I leave you with a description of a real stand and what I did to kill four coyotes.
I start by walking out into a pasture I had called at this location before. The ground is littered with coyote tracks. I'm fairly confident that I will get more than one. It is December 20th. I place my e-caller on a fence post in the open but close to the edge of a slough.
I then place myself 70 yards crosswind of the caller, preventing my scent from going directly into some cover which was directly downwind of the caller. I'm thinking that the coyotes will come from out of a large patch of brush directly upwind from the caller. Am I wrong!
I start off with my old standby rabbit distress. One minute into the stand a coyote comes out of the cover downwind of the caller. I carefully shift my position so I can get the coyote in my sights. I mute the caller and wait for the coyote to stop. As soon as the coyote stops I fire my rifle. Down it goes. As quickly as I can, I turn the caller back on and scream rabbit at full volume. After about ten seconds I turn the caller back down to a moderate level and wait for more coyotes to show. Two minutes later a second coyote appears in practically the same place as the first one. This one is a little more cautious than the first. I donít have to do anything to get it to stop. I am ready, and down goes the second coyote.
I turn off the rabbit and give three lone howls. After a thirty second wait, I resume with rabbit sound. Five minutes later I see a coyote approaching from out of the large bush upwind of the call. It is about 400 yards away. As I'm trying to figure out what to do, another coyote approaches from directly out in front of me. I shut off the call and wait to see what happens. The upwind coyote stops in some tall grass about 250 yards out. The coyote directly across from me stops and sits on its rump. I am able to range it at 375 yards. I take a quick look at the closer coyote and see that it is partially obscured by cover. I decide to try for the coyote in the open and bear down on the coyote directly across from me. At the report of the rifle the coyote falls to the ground. I no longer can see the coyote that was upwind. I start kiyiing hoping the remaining coyote will come back for a look.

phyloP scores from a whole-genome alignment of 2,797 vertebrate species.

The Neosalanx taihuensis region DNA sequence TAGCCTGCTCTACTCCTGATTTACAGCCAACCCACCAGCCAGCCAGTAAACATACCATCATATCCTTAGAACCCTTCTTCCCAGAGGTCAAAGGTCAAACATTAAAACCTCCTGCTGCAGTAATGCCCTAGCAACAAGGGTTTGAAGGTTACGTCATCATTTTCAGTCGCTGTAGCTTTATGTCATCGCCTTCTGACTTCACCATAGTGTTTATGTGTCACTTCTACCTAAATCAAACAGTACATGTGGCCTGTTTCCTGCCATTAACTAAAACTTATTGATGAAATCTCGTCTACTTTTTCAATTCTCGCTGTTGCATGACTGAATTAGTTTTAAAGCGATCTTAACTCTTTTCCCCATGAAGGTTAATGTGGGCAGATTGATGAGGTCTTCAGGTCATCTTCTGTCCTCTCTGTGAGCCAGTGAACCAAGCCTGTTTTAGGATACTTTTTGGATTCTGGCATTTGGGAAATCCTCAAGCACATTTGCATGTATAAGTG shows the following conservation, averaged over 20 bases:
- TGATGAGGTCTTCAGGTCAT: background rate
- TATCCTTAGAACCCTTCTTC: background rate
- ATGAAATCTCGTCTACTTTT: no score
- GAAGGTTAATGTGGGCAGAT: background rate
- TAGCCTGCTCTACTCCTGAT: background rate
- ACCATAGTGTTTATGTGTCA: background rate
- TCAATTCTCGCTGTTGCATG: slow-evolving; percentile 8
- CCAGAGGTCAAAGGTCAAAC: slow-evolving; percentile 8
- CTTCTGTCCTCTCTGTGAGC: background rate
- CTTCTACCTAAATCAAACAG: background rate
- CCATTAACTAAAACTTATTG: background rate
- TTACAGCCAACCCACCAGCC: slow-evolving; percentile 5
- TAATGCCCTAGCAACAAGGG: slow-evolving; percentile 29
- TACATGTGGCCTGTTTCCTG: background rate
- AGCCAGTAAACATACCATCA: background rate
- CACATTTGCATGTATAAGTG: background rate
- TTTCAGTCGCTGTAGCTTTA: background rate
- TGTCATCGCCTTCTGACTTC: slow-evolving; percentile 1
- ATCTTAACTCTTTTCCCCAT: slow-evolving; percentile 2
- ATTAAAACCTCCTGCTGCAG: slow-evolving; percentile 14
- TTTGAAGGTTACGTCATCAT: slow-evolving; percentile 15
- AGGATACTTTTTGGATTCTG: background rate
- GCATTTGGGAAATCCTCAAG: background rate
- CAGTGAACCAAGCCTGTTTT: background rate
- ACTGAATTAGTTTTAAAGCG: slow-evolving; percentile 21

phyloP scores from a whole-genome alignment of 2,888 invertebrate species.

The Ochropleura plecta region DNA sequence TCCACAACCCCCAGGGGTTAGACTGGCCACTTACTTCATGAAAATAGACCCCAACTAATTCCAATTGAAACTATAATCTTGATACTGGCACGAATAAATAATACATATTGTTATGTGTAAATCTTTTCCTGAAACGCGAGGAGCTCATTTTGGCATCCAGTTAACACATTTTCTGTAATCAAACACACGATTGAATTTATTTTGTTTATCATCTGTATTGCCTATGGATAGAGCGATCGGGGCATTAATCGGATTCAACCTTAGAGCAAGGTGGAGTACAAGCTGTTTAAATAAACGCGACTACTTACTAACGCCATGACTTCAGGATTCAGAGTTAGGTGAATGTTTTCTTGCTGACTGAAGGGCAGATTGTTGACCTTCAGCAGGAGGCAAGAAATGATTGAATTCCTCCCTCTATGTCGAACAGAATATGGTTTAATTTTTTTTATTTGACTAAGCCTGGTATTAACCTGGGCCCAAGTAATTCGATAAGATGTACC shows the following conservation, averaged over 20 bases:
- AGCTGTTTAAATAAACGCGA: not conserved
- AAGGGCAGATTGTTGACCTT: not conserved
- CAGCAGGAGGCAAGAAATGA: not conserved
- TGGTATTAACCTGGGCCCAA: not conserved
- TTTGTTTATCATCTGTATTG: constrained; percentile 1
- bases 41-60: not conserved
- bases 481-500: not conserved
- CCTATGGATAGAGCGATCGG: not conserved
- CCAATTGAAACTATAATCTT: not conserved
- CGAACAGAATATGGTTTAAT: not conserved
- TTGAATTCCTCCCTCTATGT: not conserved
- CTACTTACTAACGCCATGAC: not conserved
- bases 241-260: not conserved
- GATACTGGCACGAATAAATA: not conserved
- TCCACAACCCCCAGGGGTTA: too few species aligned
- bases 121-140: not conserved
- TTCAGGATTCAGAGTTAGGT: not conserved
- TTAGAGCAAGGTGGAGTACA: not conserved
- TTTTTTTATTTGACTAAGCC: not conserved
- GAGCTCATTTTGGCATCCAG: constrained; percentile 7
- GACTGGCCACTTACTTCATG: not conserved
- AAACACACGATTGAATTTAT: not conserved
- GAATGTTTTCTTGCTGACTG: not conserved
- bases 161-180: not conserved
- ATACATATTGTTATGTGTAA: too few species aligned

I wait briefly; I have been on the stand for a little less than ten minutes and have three coyotes down. Right on!! I decide it is time to play the fox in distress. After seven minutes of fox I shut the call off and give a couple lone howls. Nothing. I go back to my fox distress. Eighteen minutes into my stand I decide to pack up.
I go and get my call and start collecting the coyotes. As I approach the second coyote I hear a group yip howl from the south, which was the direction from which the last coyote came. I quickly decide to resume my calling and place the e-call about fifty yards away from me in the direction that I heard the howls. I have moved the call approximately 200 yards closer to where I think these coyote are.
I feel that it is a good time to get a little aggressive and give a series of challenge howls. The coyotes that are yip howling go quiet. I wait about a minute and start playing a woodpecker distress. About three minutes later I spy the fifth coyote of the stand coming in. A short time later I shoot and kill my 4th coyote. I give a few coyote distress cries and continue on with the woodpecker. Thirty minutes from when I started, I finally shut it down and call it a stand. Besides it's almost dark.
What a great afternoon. I made three stands, called in eight coyotes, and killed seven. Some days it's just magic.
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